In 2012 when Microsoft introduced the ASP.NET WebAPI, I initially became confused about yet another way to generate and transmit content across a HttpRequest. After spending some time thinking about WebAPI over the past week or two and writing a few blocks of sample code, I think I finally have some clarity around my confusion and these are those lessons I learned the hard way.
Old School API - SOAP and ASMX
When ASP.Net launched, the only framework to create and publish content that was available was WebForms. Everybody used it, and it worked well. If you wanted to create an interface for machine-to-machine communications you would create a SOAP service in an ASMX file. You could (and still can) add web references to projects that reference these services. The web reference gives you a first class object with a complete API in your project that you can interact with.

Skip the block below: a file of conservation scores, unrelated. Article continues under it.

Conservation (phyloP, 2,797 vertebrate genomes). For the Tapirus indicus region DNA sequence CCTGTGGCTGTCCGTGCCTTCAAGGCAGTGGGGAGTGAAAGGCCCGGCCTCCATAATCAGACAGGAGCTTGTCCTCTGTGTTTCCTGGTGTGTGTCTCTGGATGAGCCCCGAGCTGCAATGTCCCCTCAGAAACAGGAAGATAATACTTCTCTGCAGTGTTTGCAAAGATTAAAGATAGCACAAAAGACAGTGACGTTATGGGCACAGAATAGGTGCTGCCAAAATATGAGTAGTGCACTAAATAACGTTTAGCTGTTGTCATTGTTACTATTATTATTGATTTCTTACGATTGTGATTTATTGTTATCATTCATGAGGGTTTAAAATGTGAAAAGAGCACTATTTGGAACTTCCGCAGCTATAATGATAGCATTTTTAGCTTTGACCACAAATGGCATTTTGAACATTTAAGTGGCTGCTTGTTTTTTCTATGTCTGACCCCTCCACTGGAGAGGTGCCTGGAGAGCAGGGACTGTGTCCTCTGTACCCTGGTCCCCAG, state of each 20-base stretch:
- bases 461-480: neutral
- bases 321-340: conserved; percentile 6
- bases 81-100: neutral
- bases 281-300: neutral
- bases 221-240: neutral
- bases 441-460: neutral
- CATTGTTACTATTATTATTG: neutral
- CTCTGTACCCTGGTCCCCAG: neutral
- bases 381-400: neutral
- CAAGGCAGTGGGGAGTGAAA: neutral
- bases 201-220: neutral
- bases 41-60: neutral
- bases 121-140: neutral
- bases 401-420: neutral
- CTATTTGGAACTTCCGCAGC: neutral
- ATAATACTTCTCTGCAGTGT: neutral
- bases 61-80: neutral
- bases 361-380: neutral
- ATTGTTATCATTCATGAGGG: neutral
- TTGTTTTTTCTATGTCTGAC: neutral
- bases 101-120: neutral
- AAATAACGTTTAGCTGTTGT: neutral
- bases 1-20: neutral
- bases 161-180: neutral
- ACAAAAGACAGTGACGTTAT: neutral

Over time, it became less compelling to build the SOAP services as they transmitted a significant amount of wrapper content around the actual payload you wanted to work with. This extra content was messy, and other programming languages didn't have the tooling support to manage them well. Developers started looking for less complicated alternatives to communicate with connected clients. It turns out that there was another option available that was overlooked by many: HttpHandlers.
HttpHandlers in ASP.NET
HttpHandlers are the backbone of ASP.NET. An HttpHandler is any class that implements the IHttpHandler interface, handles an incoming request, and provides a response to webserver communications. IHttpHandler is a trivial interface with the following signature:
Read more: Codeproject